by J.K. Rowling
Reading Grade: Middle Grade
Publication Date: October 1, 1999
Source: purchased paperback
Age Rating: all ages
A mysterious letter, delivered by the friendly giant Hagrid, wrenches Harry from his dreary, Muggle-ridden existence: "We are pleased to inform you that you have been accepted at Hogwarts School of Witchcraft and Wizardry." Of course, Uncle Vernon yells most unpleasantly, "I AM NOT PAYING FOR SOME CRACKPOT OLD FOOL TO TEACH HIM MAGIC TRICKS!" Soon enough, however, Harry finds himself at Hogwarts with his owl Hedwig... and that's where the real adventure--humorous, haunting, and suspenseful—begins.
I finally read my first Harry Potter book—I know. That took me a while, to say the least. Join the rest of the literate world, Cathy—right? Well, now I have. I bought this book on a whim at Wal-Mart one day, long ago, but never got around to reading it. I really am not all that into Middle Grade fiction, so this never had much appeal to me. But, now that I've read it, I do see what all the fuss is about. This really is an amazing story like nothing else out there.
Whoever is reading this review has almost certainly read this book by now, so I'm not going to write this review the same old way I normally write them. It's not meant to get anyone to read this book. I'm just going to give my opinions on what I know IS definitely a crowd already familiar with it.
This is my opinion on why this book is a classic, and will stay that way for a long time to come: this exact narrative voice, this exact way of telling this story, and this exact mixture of these particular characters can never be duplicated. It is like eating The Colonel's country fried chicken, and loving it, but coming up empty on trying to duplicate his recipe for his succulent chicken. Only this author, J.K. Rowling, can do what she has done in this modern era. The only other author like her that even comes close is Charles Dickens (who surpasses her, in my opinion), and he's long dead. (By the way, I detected the Dickens influence in this book.)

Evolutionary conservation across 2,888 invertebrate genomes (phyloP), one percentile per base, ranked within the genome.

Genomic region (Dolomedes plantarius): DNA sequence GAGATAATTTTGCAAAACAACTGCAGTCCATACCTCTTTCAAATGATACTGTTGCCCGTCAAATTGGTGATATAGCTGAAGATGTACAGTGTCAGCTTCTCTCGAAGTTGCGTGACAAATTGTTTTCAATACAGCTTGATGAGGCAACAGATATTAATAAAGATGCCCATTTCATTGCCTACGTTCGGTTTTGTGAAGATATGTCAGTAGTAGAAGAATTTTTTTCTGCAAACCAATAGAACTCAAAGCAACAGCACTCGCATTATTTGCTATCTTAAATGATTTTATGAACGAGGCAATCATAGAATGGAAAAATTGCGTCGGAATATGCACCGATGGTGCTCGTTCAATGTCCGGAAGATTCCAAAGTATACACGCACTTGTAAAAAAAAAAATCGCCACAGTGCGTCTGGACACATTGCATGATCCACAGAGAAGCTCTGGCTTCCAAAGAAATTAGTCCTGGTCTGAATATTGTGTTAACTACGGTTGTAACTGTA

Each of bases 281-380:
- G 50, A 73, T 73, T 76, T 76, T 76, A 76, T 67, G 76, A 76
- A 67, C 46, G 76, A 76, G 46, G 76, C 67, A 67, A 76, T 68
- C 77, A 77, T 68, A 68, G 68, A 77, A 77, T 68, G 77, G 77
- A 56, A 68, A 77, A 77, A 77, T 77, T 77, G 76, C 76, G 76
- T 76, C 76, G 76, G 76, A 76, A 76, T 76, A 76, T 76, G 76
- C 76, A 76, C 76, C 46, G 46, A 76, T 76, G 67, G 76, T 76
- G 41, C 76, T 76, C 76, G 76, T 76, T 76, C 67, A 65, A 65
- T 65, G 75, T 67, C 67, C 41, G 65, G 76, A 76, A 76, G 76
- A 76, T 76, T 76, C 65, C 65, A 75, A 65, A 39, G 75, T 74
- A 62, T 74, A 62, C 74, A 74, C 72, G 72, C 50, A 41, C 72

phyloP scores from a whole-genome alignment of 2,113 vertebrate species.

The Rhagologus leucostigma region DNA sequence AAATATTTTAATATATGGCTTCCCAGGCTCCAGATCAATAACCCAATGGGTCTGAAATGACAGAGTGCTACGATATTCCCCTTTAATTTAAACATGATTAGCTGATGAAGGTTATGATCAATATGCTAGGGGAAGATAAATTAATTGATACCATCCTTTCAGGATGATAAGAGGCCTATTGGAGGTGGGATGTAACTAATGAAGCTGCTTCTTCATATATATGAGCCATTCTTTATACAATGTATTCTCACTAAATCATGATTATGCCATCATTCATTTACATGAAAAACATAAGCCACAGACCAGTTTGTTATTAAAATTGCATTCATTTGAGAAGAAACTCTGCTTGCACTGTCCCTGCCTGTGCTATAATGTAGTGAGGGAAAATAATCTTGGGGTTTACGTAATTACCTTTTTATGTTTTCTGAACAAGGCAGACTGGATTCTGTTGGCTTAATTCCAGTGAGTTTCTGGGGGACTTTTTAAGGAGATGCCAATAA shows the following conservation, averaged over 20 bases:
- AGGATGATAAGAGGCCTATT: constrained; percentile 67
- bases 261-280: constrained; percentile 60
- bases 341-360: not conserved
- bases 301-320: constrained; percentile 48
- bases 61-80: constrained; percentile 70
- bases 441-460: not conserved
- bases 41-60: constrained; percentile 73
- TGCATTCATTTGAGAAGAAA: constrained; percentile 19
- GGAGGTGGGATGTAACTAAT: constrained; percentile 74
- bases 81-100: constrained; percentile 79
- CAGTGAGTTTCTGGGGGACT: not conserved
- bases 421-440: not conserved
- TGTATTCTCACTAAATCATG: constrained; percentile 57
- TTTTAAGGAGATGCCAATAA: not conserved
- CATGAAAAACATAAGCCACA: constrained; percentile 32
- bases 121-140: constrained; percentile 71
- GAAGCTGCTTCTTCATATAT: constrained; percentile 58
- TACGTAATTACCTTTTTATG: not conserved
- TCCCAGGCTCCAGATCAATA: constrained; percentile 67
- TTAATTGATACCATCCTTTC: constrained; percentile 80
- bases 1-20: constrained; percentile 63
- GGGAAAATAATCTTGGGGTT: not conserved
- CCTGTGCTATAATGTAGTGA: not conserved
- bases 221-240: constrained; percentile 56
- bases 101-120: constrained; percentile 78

When you're not only the first to do something, but you're the only one who can do it, then nobody ever forgets you and what you did. This is what makes this novel so lasting and probably the best-selling book in human history (excepting, perhaps, the Bible, which has a 2,000-year head start). Rowling is a fascinating iconic celebrity to me—she's much more interesting than any British Royal. She has an incredible gift that no one else has even had for more than 100 years. It's like she's a sort of reincarnated writing spirit in the form of a human avatar.
Anyway, I won't say this is my favorite book now because that wouldn't be true. I happen to have a lot of favorites, anyway, but I will be filing this one under the stack of my many favorites now. I figure this book is so great that, if I were a small child right now, I am positive it would be my most favorite book in the whole world. Certainly, if I had children, I'd make them be all up in this business, and I'm sure they'd want to be. What a wonderful way to bond with your children!
For all its amazingness, I award it extra points (referencing the awarding of points to the Hogwarts Houses, if you didn't quite get that). It is a magical fantasy world for children and adults of all ages to escape into. I want to move into the Griffyndor dormitories, and I hate dormitories. That has to account for something. But, I find that I can't connect with the book the way I need to in order for it to be an ultimate favorite. It might be my age, or my problem with not completely loving Middle Grade fiction—I don't know. But, it is the best Middle Grade fiction that exists in the entire world, so you'll probably never read better than the early Harry Potter books.
And, I do intend to read the rest of the books in the series, for sure. Hopefully, I'll connect better with the later YA sequels....
My score: 4.5 out of 5 stars. (I really liked it. Pure magic.)